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By Staff | Jul 25, 2014

Through $7 bushel corn prices, millions of acres added to production in the U.S. and globally, and finally some crop friendly summer weather, farmers will have succeeded in turning tight corn stocks into burdensome stocks by fall.

They will have likely also succeeded in reducing corn prices by half or more. This will complete the circle of life for the corn market.

Low prices provide the seed corn for growing new demand. Low prices have multiple impacts on the market. They will discourage low margin acres.

They will no longer be able to get the revenue crop insurance coverage that allowed some producers to grow corn on marginal acres.

Regions like North Dakota, in particular, will have a mini-crisis given basis there. Input returns and cash rents will also have to be evaluated as to what makes sense.

Farmers can spend a lot more to grow $7 corn than corn that is worth $3.50.

Cheap corn will also have a significant impact on end-users. Ethanol production is setting records, yet the price of corn is falling like a rock in a pond. How can that be?

The ethanol industry was created because this country had a glut of corn and the farm program subsidized and perpetuated the over-production. A multi-year drought and $7 corn made everyone forget that.

End-users were spoiled with the system in place that gave them the opportunity to buy corn below the cost of production indirectly subsidizing these end-users.

They were spoiled by that and squealed like a stuck pig when they had to pay what corn was worth, blaming that on the ethanol industry.

The ethanol industry saved taxpayers money by ending most corn subsidies. If the market works like it should, low corn prices should fuel resurging demand.

Corn end-users are back in their old stomping ground able to buy corn below the cost of production again. The livestock industries will expand when they can.

They are being restrained from expansion by the high cost and in the case of the pork industry, by PEDv. Given time though, they will increase feed usage.

Exports will fluctuate, but as long as the dollar stays down so foreign buyers get the full impact of lower prices, exports will grow. A lot of foreign production is high cost so will turn off as prices no longer support it. Cheap corn is deja-vu for the ethanol industry.

Remember my “ethanol corn put?” The plan was for corn growers to diversify by investing in ethanol plants that were built to profit from low corn prices.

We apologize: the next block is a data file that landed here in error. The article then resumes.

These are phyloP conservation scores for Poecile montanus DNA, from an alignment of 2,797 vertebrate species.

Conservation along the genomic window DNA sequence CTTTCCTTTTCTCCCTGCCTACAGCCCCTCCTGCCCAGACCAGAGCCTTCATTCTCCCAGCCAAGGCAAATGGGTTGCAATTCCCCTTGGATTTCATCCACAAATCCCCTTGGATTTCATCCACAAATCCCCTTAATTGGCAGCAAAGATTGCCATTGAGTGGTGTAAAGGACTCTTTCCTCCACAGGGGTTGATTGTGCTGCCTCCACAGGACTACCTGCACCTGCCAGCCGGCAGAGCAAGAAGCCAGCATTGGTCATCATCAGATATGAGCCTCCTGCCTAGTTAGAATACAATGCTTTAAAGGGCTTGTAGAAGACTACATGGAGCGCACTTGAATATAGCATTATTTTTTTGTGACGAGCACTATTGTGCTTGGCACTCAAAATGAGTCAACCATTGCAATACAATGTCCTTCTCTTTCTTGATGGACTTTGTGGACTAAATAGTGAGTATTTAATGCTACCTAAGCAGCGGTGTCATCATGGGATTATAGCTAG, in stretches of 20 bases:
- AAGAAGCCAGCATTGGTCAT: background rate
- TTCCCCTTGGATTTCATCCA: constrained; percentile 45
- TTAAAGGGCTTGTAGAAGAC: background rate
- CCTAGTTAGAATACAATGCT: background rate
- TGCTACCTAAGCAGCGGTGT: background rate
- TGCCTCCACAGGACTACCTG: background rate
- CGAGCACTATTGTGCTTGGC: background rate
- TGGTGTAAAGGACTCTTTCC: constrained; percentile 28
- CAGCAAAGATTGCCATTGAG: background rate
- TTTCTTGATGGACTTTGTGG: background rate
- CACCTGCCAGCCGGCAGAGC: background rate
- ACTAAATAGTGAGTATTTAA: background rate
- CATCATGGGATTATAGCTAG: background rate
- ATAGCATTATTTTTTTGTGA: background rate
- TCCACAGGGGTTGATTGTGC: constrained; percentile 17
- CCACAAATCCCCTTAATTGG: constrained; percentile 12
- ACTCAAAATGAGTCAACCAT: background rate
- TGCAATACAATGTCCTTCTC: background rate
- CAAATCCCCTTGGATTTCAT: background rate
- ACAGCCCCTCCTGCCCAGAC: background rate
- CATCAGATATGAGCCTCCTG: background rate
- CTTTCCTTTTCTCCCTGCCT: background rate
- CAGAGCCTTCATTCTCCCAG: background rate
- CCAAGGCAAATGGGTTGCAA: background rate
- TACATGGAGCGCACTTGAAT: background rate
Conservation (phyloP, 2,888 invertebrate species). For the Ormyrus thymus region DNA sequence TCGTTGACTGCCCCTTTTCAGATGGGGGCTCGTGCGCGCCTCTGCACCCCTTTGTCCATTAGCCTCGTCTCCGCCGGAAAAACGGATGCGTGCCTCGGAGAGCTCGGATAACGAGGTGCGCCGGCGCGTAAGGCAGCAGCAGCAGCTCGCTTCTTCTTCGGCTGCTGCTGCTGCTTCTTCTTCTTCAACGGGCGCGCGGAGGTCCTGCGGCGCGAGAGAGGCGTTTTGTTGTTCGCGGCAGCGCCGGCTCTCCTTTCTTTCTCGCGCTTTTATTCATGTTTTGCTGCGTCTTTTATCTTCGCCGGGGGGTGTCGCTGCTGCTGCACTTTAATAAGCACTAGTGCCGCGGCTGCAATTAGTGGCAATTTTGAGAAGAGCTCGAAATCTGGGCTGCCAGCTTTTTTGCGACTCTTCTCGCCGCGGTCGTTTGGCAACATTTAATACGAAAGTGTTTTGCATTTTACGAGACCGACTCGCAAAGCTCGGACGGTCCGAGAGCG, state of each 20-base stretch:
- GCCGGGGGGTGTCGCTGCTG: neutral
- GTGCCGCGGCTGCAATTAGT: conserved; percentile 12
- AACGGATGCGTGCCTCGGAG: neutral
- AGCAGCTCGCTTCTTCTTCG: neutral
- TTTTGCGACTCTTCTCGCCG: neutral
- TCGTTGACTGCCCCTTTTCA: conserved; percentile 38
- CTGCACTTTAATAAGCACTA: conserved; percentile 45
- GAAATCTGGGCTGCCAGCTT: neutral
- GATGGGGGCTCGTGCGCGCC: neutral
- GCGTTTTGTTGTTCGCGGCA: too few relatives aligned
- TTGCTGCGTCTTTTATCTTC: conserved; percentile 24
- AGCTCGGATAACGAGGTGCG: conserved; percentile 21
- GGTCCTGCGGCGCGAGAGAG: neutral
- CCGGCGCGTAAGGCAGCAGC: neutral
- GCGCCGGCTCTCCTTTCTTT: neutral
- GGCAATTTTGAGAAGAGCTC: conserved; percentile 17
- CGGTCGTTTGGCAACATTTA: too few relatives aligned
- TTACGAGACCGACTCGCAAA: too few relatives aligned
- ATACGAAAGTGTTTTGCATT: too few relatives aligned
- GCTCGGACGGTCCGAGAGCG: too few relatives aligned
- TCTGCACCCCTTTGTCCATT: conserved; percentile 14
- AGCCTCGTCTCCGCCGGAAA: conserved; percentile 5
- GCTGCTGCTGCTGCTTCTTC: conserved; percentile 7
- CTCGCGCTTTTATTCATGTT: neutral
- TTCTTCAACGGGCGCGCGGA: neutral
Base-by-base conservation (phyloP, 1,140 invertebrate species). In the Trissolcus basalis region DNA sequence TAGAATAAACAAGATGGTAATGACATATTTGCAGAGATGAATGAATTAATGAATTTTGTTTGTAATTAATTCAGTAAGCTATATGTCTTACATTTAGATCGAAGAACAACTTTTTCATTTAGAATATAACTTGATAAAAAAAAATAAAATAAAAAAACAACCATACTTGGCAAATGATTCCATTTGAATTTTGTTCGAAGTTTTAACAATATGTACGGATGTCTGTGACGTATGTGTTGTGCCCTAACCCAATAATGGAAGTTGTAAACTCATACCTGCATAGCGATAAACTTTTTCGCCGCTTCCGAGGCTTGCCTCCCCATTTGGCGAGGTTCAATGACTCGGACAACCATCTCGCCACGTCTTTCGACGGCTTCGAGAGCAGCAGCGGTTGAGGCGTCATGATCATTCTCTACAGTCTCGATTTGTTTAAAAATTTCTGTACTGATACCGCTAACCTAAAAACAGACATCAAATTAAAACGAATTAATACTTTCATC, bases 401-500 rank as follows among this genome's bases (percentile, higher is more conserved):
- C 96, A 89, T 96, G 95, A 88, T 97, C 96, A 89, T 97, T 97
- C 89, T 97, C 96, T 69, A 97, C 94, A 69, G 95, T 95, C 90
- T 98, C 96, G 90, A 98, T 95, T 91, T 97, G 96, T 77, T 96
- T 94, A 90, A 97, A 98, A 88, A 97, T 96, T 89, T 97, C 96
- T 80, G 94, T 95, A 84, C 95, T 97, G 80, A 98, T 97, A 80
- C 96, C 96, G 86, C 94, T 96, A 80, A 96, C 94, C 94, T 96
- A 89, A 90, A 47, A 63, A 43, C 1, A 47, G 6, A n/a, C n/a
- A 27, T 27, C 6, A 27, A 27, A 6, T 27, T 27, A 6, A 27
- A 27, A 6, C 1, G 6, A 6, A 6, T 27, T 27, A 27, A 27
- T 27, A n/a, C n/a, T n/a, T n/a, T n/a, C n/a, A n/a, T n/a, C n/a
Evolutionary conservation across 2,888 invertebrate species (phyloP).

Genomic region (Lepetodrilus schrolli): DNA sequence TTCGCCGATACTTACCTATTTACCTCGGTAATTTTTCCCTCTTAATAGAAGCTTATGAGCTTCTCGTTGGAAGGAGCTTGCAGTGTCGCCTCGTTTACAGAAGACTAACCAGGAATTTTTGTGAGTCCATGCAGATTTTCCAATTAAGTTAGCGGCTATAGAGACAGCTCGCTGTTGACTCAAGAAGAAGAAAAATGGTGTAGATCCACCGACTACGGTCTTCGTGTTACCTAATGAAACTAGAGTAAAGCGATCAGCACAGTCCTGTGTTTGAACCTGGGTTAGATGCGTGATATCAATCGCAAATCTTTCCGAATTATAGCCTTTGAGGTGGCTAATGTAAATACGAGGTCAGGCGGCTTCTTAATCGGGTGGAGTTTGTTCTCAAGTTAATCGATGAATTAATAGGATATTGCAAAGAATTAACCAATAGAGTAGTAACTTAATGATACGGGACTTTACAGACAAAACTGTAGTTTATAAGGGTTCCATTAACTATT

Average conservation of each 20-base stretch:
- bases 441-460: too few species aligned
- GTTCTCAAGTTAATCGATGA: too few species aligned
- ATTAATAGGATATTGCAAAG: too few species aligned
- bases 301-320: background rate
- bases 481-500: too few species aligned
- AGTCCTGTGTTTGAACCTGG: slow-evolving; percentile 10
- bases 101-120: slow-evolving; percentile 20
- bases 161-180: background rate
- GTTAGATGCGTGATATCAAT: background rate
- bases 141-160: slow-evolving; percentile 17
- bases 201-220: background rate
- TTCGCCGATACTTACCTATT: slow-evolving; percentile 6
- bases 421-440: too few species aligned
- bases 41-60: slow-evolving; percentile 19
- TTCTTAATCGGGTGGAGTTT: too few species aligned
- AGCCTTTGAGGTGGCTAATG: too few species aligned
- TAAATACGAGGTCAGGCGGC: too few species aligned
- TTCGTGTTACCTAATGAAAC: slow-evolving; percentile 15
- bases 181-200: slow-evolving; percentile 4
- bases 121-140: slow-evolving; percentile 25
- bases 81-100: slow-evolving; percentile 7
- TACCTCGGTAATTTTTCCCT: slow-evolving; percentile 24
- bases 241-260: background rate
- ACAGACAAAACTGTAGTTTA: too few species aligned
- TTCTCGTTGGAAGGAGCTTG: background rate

When corn prices were high the poor ethanol margins would pay no dividends, but none were needed. We should be going back to when ethanol investments start delivering profits to investors again.

Great Plains Renewable Energy stock has more than doubled in value this year. If it were a free market and left up to market forces, ethanol producers would expand production, increasing demand for corn while lowering fuel costs for consumers at the pump.

The Renewable Fuels Standard was meant to force the closely held petroleum industry to open market access to biofuel. Biofuel production has exceeded the RFS mandate to date, but a recent reinterpretation of the RFS by EPA occurred.

Instead of expanding market access for biofuel the EPA reduced volumetric totals on the basis of an implied E-10 blend wall.

There is no such thing as an E-10 blend wall if E-15 and blenders pumps were installed expanding market access.

The financial incentive is there to do so. More ethanol would lower fuel costs if used in larger quantities.

Yet the truth is that the petroleum industry, which controls most of the consumer market access for biofuel would not blend more ethanol even if priced at a nickel per gallon, because they are the gate keeper and would act to protect their market share.

The petroleum industry is using its collective market power to control and limit the amount of ethanol consumers can buy.

One hundred years ago, Theodore Roosevelt would have gone after this petroleum trust looking to bust it. The EPA instead appears to be in league with Big Oil.

Republicans typically tout free market principles, but they too are more in league with Big Oil contributors like the Koch brothers that fund their campaigns, so oppose ethanol.

Ethanol is not subsidized and the RFS is not a subsidy. It is a free market protection, or is supposed to be. Unfortunately, the EPA plans to use it to limit, rather than expand, market access for ethanol.

If this were a free market, more ethanol would be produced and more cheap corn would find demand from ethanol end-users. Pump prices would be lower.

Ethanol production will grow within the restraints put on access to the domestic market. The ethanol industry is frankly angry at the stupidity and hypocrisy of the politicians and regulators and so will look for markets outside the U.S. where they can find access to for ethanol.

Cheap corn will boost ethanol production, but the artificial restraints put on this market will result in lower production than a free market with unrestrained access to U.S. consumers would otherwise dictate.

David Kruse is president of CommStock Investments Inc., author and producer of The CommStock Report, an ag commentary and market analysis available daily by radio and by subscription on DTN/FarmDayta and the Internet.

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